As you might remember, Prince Harry’s memoir caused quite a stir when it was released in January.
The book, titled Spare, pulls back the curtain on the Duke’s private life and his decision to step away from the Royal world, bringing with it a number of notable claims about his family members.
And now, four months since the book’s release dominated the news cycle at the start of the year, Prince Harry’s ghostwriter, J. R. Moehringer, has opened up about the ups and downs that came with putting the memoir together.
In an essay published on Sunday by the New Yorker, Moehringer recalled being “exasperated” while he and the Prince collaborated on the book, admitting that they had a number of heated arguments during the long creative process.
As well as working on Spare, Moehringer is perhaps best known for writing Nike co-founder Phil Knight's 2016 memoir Shoe Dog, as well as his own autobiography, TheTender Bar, which was adapted into a movie by George Clooney in 2021.
Reflecting on the years he spent on Spare, Moehringer recounted a specific argument he had with Harry that became so contentious he worried he might be fired from the project.
The disagreement apparently took place during a late-night Zoom meeting in Summer 2022, in which the two were discussing edits on a “difficult passage” relating to the duke’s late mother, Diana, Princess of Wales.
In the excerpt, Harry is being subjected to “grueling military exercises” in rural England where he was “hooded, dragged to an underground bunker, beaten, frozen, starved, stripped, forced into excruciating stress positions by captors wearing black balaclavas.”
“It’s a simulation, but the tortures inflicted upon Harry are very real,” Moehringer explained in his new essay. “The idea is to find out if Harry has the toughness to survive an actual capture on the battlefield.”
During the exercise, one of the participants posing as Harry’s captor apparently made a “vile” comment about Princess Diana that they later apologized for.
According to TheTender Bar author, the Prince wanted to end this section in the book by revealing what he said to the other participant in response; however, Moehringer insisted that it should be left out.
“Harry always wanted to end this scene with a thing he said to his captors, a comeback that struck me as unnecessary, and somewhat inane,” he wrote. “Good for Harry that he had the nerve, but ending with what he said would dilute the scene’s meaning: that even at the most bizarre and peripheral moments of his life, his central tragedy intrudes.”
He explained that for several months, Harry was begging to include the comeback in the passage, even after it had already been cut from the draft numerous times, which led the two coming to blows during a virtual meeting.
“Now, he wasn’t pleading, he was insisting, and it was 2 a.m., and I was starting to lose it. I said, ‘Dude, we’ve been over this,’” Moehringer wrote, revealing that the two even began yelling at one another.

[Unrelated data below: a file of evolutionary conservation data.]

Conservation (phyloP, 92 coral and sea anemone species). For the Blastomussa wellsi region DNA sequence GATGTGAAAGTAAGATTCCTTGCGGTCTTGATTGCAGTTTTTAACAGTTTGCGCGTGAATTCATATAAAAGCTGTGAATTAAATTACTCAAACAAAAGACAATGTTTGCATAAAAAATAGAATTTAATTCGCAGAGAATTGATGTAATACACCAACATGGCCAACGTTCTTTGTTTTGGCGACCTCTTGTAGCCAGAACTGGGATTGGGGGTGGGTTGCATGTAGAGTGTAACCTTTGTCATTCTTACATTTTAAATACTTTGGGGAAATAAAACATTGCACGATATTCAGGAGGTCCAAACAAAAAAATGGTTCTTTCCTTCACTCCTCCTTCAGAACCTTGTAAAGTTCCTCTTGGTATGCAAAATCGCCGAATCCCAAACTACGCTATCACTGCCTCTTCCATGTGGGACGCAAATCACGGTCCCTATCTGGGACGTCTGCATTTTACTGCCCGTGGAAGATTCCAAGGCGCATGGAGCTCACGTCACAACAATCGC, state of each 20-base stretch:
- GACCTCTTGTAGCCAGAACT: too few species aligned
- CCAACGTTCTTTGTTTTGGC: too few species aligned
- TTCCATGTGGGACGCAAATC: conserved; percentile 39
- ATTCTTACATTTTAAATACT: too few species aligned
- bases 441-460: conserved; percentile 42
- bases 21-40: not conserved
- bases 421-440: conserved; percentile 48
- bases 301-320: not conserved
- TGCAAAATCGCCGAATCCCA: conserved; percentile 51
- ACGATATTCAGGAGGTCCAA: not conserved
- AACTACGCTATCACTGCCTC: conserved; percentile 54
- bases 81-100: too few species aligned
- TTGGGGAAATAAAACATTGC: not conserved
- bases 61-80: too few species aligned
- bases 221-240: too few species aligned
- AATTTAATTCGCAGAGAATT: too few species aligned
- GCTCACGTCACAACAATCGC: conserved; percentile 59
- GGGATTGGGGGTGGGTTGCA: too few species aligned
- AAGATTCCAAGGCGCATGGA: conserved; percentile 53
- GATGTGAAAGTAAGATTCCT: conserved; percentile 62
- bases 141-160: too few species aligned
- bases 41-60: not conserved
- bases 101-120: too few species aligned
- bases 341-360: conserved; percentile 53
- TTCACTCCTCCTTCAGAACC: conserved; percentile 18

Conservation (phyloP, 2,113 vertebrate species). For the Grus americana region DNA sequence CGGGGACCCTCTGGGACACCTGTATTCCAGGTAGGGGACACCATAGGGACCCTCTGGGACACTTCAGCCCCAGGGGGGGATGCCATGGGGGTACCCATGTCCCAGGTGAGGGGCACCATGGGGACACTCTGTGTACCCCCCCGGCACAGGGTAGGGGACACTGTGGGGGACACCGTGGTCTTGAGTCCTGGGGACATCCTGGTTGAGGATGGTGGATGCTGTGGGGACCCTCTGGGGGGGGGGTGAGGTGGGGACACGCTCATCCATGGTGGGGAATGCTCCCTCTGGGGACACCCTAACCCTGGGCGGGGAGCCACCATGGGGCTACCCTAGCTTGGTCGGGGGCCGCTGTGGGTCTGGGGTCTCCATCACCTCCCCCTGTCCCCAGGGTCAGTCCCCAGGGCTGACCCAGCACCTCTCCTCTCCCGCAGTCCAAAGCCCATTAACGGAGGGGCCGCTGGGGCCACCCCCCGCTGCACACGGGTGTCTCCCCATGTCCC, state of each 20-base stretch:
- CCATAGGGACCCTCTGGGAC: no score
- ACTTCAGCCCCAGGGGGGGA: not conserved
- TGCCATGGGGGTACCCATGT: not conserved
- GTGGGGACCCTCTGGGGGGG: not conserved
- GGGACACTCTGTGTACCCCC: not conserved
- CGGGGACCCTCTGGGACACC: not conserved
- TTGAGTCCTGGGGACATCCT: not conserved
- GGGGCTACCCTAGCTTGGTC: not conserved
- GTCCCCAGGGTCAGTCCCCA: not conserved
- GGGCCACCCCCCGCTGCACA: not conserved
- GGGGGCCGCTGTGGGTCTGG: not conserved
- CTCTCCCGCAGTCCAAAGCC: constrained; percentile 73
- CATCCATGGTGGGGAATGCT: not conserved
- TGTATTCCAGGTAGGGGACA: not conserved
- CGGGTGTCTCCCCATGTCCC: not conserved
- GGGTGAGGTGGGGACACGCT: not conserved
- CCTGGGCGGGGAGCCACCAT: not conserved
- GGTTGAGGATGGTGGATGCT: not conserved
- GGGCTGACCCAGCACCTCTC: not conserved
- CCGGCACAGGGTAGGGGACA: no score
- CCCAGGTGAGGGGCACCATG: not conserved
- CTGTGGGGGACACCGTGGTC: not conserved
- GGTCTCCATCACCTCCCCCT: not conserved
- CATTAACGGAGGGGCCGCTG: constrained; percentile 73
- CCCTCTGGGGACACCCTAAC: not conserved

“My head was pounding, my jaw was clenched, and I was starting to raise my voice. And yet, some part of me was still able to step outside the situation and think, This is so weird. I’m shouting at Prince Harry,” he recalled of the surreal exchange.
As the back-and-forth continued, Harry took a moment to “calmly” explain why he was so eager to include the comment, apparently saying that all his life “people had belittled his intellectual capabilities, and this flash of cleverness proved that, even after being kicked and punched and deprived of sleep and food, he had his wits about him.”
But, despite the reasoning, Moehringer still refused, explaining that as “strange as it may seem, memoir is not about you. It’s not even the story of your life.”
“It’s a story carved from your life, a particular series of events chosen because they have the greatest resonance for the widest range of people, and at this point in the story, those people don’t need to know anything more than that your captors said a cruel thing about your mom,” the ghostwriter said.
Fortunately, it seemed that the pair were able to quickly put the disagreement behind them, with the Prince promptly taking the opportunity to crack a joke about the squabble. “I really enjoy getting you worked up like that,” he apparently said.
Despite not seeing eye to eye on several occasions, Moehringer still had a ton of positive recollections about his time working with the Prince, even giving a sweet shoutout to his wife, Meghan Markle, the Duchess of Sussex.
“Harry put me up in his guesthouse, where Meghan and Archie would visit me on their afternoon walks,” he remembered, acknowledging the couple’s 4-year-old son. “Meghan, knowing I was missing my family, was forever bringing trays of food and sweets.”
Interestingly, the author went on to admit that the global frenzy surrounding the book’s release gave him a new perspective on the Sussexes’ own struggles with the press after he found himself “squinting into a gigantic searchlight” of media attention.
“Harry was all heart. He asked if my family was OK, asked for physical descriptions of the people harassing us, promised to make some calls, see if anything could be done,” he wrote, after admitting that the relentless harassment after the book’s release left him and his wife feeling “fragile.”
“I’d worked hard to understand the ordeals of Harry Windsor, and now I saw that I understood nothing,” he went on. “Empathy is thin gruel compared with the marrow of experience. One morning of what Harry had endured since birth made me desperate to take another crack at the pages in Spare that talk about the media.”